Face Mask
Face Mask

In a shift which many Europeans would have never imagined, face mask-wearing is now a phenomenon in the streets of major European cities like Brussels, Milan, Prague and Paris.

Equally dramatically, the official position of European governments has changed in less than two months. Multiple governments, from the Czech Republic, Slovakia, and Austria to Germany, Belgium and France, now require or recommend their citizens to cover their mouth and nose in public spaces.

The tide is shifting. As European countries are easing the current stay-at-home order, face masks are set to play an even bigger part in the post-lockdown period, helping reduce COVID-19 transmissions from asymptomatic carriers — who are not ill but can nonetheless spread the virus.

COVID-19, which has made more than 1.2 million people sick and caused almost 120,000 deaths in Europe as of Sunday, will undoubtedly continue to be with the mankind for a long time, given the absence of a vaccine and an effective drug.

CHANGE STARTS

In East Asian countries like China, South Korea, Thailand and Vietnam, wearing masks in public has been widely accepted to help limit the spread of the coronavirus.

But in much of Europe, people wearing face masks were often met with strange looks in the early days of the coronavirus pandemic. In some disturbing cases reported in European cities, Asians wearing face masks had been racially abused and harassed.

At that time, the official position of European governments was also clear — only people already infected, their carers or health workers need to wear face masks, while for the general population masks were useless.

This has changed dramatically as the COVID-19 pandemic evolved in Europe, along with the increase in scientific knowledge surrounding it.

The Czech Republic was the first European country to make it mandatory for its citizens to wear a mask in public, and said it helped rein in its COVID-19 infections. On March 18, mask wearing became mandatory in the country, and its Prime Minister Andrej Babis has recommended this practice to European and U.S. leaders.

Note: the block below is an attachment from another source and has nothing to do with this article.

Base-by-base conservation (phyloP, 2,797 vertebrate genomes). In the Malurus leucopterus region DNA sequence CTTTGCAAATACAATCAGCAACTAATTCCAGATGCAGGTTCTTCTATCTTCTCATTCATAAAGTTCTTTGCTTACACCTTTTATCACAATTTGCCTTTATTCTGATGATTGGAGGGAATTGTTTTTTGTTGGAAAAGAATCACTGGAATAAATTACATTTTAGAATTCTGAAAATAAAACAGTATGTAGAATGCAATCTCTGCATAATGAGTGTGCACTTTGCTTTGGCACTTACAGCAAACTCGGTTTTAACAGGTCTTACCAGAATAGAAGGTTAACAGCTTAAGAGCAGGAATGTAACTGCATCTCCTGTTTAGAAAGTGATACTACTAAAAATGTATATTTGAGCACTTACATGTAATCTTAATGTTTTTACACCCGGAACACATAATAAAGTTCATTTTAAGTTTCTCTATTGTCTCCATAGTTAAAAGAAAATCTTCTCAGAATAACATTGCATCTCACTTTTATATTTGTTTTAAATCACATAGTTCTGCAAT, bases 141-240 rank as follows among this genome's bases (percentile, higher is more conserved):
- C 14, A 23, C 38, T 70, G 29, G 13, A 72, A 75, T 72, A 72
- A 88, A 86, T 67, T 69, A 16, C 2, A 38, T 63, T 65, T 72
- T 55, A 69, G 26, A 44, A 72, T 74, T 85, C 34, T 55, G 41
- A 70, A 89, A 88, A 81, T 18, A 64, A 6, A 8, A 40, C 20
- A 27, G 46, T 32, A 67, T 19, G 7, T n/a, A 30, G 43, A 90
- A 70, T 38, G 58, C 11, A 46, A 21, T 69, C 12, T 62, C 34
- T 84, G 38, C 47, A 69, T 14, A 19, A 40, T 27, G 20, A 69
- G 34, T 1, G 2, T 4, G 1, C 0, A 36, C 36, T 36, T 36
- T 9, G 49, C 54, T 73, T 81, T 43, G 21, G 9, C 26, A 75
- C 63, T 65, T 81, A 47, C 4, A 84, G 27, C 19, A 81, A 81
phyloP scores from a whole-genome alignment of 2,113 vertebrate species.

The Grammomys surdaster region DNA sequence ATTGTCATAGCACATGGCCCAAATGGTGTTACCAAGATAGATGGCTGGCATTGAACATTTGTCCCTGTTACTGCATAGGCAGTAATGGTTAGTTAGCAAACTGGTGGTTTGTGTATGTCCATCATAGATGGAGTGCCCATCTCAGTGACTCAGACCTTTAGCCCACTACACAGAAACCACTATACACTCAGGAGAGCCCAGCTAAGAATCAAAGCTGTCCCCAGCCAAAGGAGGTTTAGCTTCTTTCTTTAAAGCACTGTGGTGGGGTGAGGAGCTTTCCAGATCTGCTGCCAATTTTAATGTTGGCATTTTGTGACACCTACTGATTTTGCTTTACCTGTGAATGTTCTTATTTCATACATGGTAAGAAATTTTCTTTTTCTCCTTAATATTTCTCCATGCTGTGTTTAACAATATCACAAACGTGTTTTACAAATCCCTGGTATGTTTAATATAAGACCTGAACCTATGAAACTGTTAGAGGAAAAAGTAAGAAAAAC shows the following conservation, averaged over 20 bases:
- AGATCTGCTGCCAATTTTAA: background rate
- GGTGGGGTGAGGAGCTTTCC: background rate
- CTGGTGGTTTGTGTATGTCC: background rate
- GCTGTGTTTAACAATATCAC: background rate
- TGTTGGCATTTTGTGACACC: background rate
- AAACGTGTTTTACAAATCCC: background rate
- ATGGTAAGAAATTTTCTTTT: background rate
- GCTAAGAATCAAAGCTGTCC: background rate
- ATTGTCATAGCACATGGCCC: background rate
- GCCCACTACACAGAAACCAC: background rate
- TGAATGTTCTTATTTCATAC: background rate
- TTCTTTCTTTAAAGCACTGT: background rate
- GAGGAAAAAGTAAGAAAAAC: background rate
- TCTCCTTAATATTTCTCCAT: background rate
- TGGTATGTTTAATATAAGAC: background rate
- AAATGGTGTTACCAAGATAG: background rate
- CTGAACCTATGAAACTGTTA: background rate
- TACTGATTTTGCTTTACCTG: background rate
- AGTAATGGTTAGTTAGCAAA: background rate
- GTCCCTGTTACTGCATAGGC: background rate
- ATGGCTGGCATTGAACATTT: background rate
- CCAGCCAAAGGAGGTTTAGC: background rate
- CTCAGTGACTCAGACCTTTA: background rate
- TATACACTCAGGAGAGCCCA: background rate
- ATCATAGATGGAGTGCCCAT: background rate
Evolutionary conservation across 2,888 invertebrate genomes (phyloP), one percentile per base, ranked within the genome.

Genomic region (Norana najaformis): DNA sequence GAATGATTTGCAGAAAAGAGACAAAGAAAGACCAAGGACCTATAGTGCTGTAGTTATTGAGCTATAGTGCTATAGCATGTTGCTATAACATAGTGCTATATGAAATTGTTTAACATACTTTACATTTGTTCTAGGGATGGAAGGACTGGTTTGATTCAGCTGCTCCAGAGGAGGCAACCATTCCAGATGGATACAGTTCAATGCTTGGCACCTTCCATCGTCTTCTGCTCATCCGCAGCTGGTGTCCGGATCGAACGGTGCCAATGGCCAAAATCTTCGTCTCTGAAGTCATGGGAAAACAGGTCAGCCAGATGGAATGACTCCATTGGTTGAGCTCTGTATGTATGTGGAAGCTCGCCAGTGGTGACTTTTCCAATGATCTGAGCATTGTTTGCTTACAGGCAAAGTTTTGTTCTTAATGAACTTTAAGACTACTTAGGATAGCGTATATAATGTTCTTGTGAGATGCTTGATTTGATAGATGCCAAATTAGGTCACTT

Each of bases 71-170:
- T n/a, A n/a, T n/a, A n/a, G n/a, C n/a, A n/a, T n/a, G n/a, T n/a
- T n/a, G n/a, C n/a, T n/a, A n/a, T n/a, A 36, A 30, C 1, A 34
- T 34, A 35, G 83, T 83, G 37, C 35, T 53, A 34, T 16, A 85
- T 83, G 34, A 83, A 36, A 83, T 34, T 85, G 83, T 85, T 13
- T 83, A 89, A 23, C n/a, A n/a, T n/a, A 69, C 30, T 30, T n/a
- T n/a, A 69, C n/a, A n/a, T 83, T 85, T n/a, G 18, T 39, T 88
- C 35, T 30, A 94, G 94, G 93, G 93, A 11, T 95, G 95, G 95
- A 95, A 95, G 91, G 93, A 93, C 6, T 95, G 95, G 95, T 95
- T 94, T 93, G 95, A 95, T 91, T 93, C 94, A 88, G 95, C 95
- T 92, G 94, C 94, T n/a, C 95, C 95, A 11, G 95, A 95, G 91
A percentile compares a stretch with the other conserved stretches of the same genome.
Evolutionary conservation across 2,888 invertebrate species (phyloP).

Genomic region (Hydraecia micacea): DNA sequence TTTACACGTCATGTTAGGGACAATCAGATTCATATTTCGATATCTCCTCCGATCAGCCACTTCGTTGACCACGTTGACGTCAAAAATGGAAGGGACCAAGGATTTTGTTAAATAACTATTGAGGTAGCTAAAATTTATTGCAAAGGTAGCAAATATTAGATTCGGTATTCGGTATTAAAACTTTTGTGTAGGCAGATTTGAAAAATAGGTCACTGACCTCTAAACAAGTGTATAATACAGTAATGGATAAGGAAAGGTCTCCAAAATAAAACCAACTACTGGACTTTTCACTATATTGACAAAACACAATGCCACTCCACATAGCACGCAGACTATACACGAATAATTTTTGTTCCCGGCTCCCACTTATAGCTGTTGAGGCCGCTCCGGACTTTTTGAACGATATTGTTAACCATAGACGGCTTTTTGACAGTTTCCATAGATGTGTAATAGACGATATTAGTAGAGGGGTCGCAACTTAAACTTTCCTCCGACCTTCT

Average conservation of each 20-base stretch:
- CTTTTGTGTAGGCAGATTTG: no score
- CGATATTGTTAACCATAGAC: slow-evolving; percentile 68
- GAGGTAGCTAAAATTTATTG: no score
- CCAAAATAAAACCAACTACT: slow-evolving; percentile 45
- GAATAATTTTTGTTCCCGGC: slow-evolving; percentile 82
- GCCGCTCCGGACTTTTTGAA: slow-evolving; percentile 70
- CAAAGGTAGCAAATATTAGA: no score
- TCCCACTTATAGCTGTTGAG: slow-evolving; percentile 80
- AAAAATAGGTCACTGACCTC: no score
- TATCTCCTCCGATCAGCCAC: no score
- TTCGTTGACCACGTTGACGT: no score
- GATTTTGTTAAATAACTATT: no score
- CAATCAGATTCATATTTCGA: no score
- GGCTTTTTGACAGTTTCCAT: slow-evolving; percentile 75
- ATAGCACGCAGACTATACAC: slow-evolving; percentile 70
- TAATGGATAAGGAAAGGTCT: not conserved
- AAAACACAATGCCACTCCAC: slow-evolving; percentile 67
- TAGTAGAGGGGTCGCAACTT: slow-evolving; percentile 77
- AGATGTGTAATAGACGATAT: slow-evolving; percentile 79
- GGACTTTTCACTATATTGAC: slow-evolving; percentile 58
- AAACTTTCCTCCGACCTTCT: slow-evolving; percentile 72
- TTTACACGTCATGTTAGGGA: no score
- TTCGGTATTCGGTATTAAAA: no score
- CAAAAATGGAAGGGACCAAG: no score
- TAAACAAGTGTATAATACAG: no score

On March 19, Babis in a tweet message called on U.S. President Donald Trump to adopt the measure to curb the virus’s spread. “Wearing a simple cloth mask decreases the spread of the virus by 80 percent! Czech Republic has made it OBLIGATORY for its citizens to wear a mask in the public,” the prime minister wrote.

Also on Twitter, Babis said he had sent videos to urge most European presidents and prime ministers to do the same.

As of Sunday, the central European country with a population of 10.6 million reported 7,387 confirmed infection cases and 220 deaths, compared with 197,675 cases and 26,644 deaths in Italy and 226,629 cases and 23,190 deaths in Spain.

Following the Czech Republic, neighboring Slovakia has also made mask-wearing compulsory. On March 30, Austria required shoppers to wear masks in supermarkets, with Chancellor Sebastian Kurz then saying: “I am fully aware that masks are something foreign to our culture … It will be a learning phase.”

MASK-WEARING GAINS GROUND

On Friday (April 24), Belgium became the latest European country to announce mask-wearing an obligation, as part of a three-phase exit strategy to gradually lift a nationwide lockdown.

Belgian Prime Minister Sophie Wilmes said that the first phase of de-confinement (Phase 1A) will begin on May 4 and one of the first measures is requiring all Belgians aged 12 or over to wear masks on public transport.

The Belgian government will provide at least one free face mask for every citizen, she said. Face masks will also become mandatory for teachers and students aged 12 or over after resumption of school in the second phase, which is scheduled to begin on May 18.

As of Sunday, the country of 11.5 million had 46,134 confirmed infection cases and 7,094 deaths, with a “case fatality rate” of 15.4 percent, one of the highest in Europe.

Before Belgium, Germany had on April 22 made face mask-wearing a must on public transport, after Bremen became the last German federal state to require people to wear face masks.

“The return to a responsible normality remains closely linked to a consistently pursued protection of health. We need regulations as similar as possible in all German states,” said North Rhine-Westphalia’s Minister President Armin Laschet.

In France, the government has yet to make masks mandatory, but powerful groups, like the National Academy of Medicine, have recommended that they be.

“In order to limit the risk of direct transmission of the virus by the droplets … wearing an anti-droplets mask covering the nose and mouth … was recommended,” the National Academy of Medicine said in a statement on April 22.

France, which reported 124,575 confirmed cases and 22,856 deaths as of Sunday, looks to ease the nationwide lockdown on May 11 and face masks are expected to play a big part in that.

French Prime Minister Edouard Philippe, who will unveil the government’s lockdown exit plan to parliament on April 28, has said that wearing a face mask would be “probably” mandatory in public transport. Enditem

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